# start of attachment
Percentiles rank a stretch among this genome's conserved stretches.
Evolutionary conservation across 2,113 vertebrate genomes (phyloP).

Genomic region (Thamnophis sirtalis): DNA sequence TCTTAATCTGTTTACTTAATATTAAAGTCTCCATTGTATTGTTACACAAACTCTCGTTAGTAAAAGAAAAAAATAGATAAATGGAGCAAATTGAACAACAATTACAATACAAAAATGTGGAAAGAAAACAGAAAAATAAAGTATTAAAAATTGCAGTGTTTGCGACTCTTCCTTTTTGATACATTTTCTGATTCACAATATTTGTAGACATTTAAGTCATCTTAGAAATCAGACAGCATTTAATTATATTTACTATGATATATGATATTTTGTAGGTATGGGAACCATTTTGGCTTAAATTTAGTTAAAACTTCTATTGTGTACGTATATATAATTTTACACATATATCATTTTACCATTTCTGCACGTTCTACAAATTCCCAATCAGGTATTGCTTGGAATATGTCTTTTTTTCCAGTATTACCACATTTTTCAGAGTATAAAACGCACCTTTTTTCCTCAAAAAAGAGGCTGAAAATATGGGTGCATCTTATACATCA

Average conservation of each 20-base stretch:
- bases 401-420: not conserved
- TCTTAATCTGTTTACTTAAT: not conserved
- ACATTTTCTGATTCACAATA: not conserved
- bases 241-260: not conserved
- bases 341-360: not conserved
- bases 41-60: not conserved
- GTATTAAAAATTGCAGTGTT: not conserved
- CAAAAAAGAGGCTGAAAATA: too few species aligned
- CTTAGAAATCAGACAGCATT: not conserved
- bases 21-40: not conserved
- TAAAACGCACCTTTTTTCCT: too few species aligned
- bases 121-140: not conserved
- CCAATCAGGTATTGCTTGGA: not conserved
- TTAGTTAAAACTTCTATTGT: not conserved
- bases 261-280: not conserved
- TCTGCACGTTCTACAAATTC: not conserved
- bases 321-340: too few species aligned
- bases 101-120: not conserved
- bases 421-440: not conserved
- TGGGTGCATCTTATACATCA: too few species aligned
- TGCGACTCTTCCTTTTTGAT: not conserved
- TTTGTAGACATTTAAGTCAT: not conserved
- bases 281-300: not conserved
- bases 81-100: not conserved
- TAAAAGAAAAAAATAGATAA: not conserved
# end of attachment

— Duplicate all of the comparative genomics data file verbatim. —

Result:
Percentiles rank a stretch among this genome's conserved stretches.
Evolutionary conservation across 2,113 vertebrate genomes (phyloP).

Genomic region (Thamnophis sirtalis): DNA sequence TCTTAATCTGTTTACTTAATATTAAAGTCTCCATTGTATTGTTACACAAACTCTCGTTAGTAAAAGAAAAAAATAGATAAATGGAGCAAATTGAACAACAATTACAATACAAAAATGTGGAAAGAAAACAGAAAAATAAAGTATTAAAAATTGCAGTGTTTGCGACTCTTCCTTTTTGATACATTTTCTGATTCACAATATTTGTAGACATTTAAGTCATCTTAGAAATCAGACAGCATTTAATTATATTTACTATGATATATGATATTTTGTAGGTATGGGAACCATTTTGGCTTAAATTTAGTTAAAACTTCTATTGTGTACGTATATATAATTTTACACATATATCATTTTACCATTTCTGCACGTTCTACAAATTCCCAATCAGGTATTGCTTGGAATATGTCTTTTTTTCCAGTATTACCACATTTTTCAGAGTATAAAACGCACCTTTTTTCCTCAAAAAAGAGGCTGAAAATATGGGTGCATCTTATACATCA

Average conservation of each 20-base stretch:
- bases 401-420: not conserved
- TCTTAATCTGTTTACTTAAT: not conserved
- ACATTTTCTGATTCACAATA: not conserved
- bases 241-260: not conserved
- bases 341-360: not conserved
- bases 41-60: not conserved
- GTATTAAAAATTGCAGTGTT: not conserved
- CAAAAAAGAGGCTGAAAATA: too few species aligned
- CTTAGAAATCAGACAGCATT: not conserved
- bases 21-40: not conserved
- TAAAACGCACCTTTTTTCCT: too few species aligned
- bases 121-140: not conserved
- CCAATCAGGTATTGCTTGGA: not conserved
- TTAGTTAAAACTTCTATTGT: not conserved
- bases 261-280: not conserved
- TCTGCACGTTCTACAAATTC: not conserved
- bases 321-340: too few species aligned
- bases 101-120: not conserved
- bases 421-440: not conserved
- TGGGTGCATCTTATACATCA: too few species aligned
- TGCGACTCTTCCTTTTTGAT: not conserved
- TTTGTAGACATTTAAGTCAT: not conserved
- bases 281-300: not conserved
- bases 81-100: not conserved
- TAAAAGAAAAAAATAGATAA: not conserved